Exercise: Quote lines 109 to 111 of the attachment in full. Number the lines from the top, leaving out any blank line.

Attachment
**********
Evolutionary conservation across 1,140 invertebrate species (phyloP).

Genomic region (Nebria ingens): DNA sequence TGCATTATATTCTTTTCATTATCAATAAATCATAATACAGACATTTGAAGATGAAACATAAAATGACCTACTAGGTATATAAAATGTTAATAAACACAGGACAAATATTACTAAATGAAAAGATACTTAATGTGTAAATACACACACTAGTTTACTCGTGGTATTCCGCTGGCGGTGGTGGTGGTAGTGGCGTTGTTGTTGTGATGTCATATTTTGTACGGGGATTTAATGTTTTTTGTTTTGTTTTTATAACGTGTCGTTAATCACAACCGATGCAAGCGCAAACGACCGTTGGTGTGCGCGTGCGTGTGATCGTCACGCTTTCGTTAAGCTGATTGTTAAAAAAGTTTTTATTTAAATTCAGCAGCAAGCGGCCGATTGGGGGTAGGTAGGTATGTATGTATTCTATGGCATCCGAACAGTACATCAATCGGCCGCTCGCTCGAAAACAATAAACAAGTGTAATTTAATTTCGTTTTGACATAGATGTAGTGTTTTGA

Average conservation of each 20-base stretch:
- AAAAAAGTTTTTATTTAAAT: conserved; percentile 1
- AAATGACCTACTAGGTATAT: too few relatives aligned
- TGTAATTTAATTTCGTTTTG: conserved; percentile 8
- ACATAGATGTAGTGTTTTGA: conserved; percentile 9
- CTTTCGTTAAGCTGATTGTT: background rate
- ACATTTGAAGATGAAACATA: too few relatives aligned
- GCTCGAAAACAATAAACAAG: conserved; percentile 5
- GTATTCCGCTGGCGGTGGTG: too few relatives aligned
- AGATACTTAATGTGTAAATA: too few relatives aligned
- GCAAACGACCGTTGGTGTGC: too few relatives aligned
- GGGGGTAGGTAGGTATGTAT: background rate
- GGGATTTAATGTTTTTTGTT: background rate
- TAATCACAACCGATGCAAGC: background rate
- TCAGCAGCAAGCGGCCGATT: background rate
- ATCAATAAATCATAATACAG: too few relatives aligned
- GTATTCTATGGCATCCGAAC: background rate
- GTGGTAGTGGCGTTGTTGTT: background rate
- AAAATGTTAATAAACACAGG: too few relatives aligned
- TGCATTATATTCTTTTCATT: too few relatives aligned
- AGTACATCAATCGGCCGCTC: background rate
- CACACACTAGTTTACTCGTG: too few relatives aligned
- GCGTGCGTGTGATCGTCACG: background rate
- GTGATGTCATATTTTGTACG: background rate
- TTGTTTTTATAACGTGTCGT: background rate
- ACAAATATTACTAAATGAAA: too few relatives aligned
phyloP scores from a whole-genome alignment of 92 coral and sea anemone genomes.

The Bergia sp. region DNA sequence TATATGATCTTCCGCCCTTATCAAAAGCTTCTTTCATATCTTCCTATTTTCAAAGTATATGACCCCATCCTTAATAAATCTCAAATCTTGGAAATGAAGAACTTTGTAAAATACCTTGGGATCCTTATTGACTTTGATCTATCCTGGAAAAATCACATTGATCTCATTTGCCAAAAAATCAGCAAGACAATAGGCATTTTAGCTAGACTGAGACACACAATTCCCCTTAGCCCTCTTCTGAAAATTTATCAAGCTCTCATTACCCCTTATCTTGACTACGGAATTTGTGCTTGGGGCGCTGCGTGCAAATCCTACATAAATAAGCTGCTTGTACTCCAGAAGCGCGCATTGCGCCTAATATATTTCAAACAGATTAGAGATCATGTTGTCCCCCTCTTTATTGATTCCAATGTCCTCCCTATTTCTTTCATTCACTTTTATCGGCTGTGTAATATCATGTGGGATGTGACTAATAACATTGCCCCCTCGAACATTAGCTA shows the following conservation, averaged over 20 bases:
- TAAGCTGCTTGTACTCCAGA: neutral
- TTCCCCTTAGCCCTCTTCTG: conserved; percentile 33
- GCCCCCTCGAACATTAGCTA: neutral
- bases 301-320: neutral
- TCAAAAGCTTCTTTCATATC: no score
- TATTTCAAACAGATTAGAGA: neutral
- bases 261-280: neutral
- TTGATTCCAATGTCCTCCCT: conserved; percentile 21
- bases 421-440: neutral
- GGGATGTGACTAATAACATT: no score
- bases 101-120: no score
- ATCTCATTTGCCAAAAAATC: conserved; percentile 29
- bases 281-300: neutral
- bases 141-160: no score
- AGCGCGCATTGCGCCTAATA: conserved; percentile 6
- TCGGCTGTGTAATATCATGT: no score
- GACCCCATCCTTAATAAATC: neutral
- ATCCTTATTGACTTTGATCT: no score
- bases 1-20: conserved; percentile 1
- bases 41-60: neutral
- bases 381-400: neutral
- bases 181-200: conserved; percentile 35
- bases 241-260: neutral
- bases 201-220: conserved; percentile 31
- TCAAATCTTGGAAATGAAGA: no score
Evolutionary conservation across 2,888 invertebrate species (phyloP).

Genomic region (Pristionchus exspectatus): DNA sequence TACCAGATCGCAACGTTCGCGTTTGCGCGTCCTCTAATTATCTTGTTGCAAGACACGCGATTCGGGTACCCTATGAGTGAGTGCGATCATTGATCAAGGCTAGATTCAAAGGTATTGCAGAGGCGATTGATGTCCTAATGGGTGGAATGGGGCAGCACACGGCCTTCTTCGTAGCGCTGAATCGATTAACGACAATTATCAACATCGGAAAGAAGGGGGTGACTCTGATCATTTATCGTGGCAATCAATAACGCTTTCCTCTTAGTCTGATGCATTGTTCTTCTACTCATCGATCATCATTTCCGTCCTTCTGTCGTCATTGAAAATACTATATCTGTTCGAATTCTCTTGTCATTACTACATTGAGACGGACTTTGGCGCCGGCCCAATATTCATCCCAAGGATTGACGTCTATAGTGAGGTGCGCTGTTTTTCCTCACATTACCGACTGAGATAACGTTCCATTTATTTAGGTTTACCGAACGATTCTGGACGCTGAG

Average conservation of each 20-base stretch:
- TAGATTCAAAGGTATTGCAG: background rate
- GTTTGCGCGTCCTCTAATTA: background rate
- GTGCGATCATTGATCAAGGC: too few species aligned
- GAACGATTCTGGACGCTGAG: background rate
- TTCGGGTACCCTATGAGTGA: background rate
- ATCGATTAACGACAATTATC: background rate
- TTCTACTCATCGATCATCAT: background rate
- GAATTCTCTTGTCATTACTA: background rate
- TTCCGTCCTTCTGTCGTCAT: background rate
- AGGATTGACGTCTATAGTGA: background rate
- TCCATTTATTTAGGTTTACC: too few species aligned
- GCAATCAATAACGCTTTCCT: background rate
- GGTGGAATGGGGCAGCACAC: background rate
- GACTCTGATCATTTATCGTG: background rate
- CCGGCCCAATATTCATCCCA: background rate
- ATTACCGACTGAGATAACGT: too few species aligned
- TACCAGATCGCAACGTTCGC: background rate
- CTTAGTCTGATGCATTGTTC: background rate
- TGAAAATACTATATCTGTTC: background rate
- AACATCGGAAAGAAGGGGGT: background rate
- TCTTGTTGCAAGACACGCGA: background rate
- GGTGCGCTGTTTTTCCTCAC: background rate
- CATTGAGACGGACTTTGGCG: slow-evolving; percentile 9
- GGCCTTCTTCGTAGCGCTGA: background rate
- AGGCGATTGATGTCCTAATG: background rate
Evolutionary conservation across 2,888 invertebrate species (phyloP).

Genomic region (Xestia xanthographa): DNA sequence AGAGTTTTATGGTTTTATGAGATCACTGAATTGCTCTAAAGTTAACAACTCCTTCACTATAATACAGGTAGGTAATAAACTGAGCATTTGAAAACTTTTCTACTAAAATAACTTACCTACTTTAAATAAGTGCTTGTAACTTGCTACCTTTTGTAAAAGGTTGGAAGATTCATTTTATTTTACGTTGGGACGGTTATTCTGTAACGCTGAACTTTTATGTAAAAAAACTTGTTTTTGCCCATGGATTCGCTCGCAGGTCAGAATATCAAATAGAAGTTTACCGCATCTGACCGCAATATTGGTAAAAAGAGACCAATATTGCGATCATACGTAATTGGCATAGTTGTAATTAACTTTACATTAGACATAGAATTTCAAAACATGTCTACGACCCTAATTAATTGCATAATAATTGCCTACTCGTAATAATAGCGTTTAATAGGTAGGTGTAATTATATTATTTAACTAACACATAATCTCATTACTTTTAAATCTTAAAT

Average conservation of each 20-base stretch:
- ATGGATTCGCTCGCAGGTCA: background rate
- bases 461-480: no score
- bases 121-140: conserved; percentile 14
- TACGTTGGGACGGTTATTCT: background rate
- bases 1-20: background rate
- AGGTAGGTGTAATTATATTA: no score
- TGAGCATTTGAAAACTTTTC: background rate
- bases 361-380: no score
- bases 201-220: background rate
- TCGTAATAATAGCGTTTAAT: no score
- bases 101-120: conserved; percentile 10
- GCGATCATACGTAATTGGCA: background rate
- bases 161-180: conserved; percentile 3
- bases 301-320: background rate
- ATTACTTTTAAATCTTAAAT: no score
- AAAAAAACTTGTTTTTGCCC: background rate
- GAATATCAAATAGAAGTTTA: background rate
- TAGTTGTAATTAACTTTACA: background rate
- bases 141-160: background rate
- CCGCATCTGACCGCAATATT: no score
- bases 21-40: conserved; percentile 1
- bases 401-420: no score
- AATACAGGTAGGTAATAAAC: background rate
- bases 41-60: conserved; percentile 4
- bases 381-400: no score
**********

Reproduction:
- AATACAGGTAGGTAATAAAC: background rate
- bases 41-60: conserved; percentile 4
- bases 381-400: no score